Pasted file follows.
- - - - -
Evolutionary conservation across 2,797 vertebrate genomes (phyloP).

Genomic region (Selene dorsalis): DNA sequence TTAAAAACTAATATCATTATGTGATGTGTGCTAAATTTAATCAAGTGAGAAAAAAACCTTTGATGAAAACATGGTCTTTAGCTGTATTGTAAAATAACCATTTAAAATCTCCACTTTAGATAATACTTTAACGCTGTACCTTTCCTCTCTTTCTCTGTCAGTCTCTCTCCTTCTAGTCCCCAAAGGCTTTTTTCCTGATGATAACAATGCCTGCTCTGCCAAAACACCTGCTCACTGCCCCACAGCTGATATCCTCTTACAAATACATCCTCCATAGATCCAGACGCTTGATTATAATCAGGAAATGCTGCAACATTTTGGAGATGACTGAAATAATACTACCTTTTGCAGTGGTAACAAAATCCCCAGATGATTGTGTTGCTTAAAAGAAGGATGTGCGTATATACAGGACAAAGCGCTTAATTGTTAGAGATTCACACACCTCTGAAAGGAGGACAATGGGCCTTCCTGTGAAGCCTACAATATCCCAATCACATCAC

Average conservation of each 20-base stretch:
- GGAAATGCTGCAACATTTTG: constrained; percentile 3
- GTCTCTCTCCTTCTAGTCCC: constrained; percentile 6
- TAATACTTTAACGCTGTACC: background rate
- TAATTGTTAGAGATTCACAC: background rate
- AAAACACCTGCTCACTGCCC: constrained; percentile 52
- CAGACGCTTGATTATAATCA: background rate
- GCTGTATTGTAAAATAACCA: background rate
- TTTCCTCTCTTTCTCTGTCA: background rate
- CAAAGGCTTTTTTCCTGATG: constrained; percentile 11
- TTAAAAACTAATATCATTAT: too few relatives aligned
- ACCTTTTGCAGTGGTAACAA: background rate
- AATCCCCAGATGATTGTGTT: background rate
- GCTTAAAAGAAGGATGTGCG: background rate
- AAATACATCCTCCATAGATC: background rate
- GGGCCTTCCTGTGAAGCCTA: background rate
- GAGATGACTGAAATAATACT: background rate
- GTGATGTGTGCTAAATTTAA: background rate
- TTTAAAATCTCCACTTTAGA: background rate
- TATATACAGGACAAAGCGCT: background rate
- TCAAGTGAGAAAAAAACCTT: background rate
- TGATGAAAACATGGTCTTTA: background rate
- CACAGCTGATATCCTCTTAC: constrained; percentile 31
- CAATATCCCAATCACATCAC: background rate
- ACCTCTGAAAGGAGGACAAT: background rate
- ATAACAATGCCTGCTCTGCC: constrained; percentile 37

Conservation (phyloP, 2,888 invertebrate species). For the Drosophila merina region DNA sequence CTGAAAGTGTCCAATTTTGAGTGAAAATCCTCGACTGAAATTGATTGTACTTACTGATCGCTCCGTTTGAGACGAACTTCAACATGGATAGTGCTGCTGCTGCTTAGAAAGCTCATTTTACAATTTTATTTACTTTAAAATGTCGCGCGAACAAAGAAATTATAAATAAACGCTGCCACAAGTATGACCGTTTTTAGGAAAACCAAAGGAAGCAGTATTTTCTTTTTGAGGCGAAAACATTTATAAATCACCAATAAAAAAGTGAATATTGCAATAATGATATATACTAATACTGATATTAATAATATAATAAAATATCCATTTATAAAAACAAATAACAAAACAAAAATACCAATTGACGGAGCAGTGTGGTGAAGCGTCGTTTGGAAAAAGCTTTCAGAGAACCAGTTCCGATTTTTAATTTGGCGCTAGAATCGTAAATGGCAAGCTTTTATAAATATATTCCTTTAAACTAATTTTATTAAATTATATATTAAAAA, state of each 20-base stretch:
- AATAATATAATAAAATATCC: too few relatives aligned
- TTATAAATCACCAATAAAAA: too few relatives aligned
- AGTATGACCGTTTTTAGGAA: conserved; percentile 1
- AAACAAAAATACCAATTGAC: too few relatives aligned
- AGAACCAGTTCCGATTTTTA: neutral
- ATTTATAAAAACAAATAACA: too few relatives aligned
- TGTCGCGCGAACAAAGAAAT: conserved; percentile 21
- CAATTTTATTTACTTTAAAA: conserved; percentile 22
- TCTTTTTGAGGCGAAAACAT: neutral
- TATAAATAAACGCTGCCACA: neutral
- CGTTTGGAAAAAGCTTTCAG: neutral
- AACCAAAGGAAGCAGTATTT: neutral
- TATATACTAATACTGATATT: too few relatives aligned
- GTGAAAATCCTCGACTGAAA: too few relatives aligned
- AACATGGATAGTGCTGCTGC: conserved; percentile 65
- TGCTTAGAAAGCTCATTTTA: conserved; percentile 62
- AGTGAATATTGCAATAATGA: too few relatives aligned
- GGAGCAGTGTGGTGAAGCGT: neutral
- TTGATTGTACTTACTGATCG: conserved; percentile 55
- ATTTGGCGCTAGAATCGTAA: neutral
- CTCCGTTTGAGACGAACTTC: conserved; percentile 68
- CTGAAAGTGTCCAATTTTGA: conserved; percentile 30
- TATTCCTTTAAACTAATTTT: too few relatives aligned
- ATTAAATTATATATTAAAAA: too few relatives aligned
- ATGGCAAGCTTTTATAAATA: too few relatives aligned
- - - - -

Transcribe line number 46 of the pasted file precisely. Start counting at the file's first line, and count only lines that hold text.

- AGTGAATATTGCAATAATGA: too few relatives aligned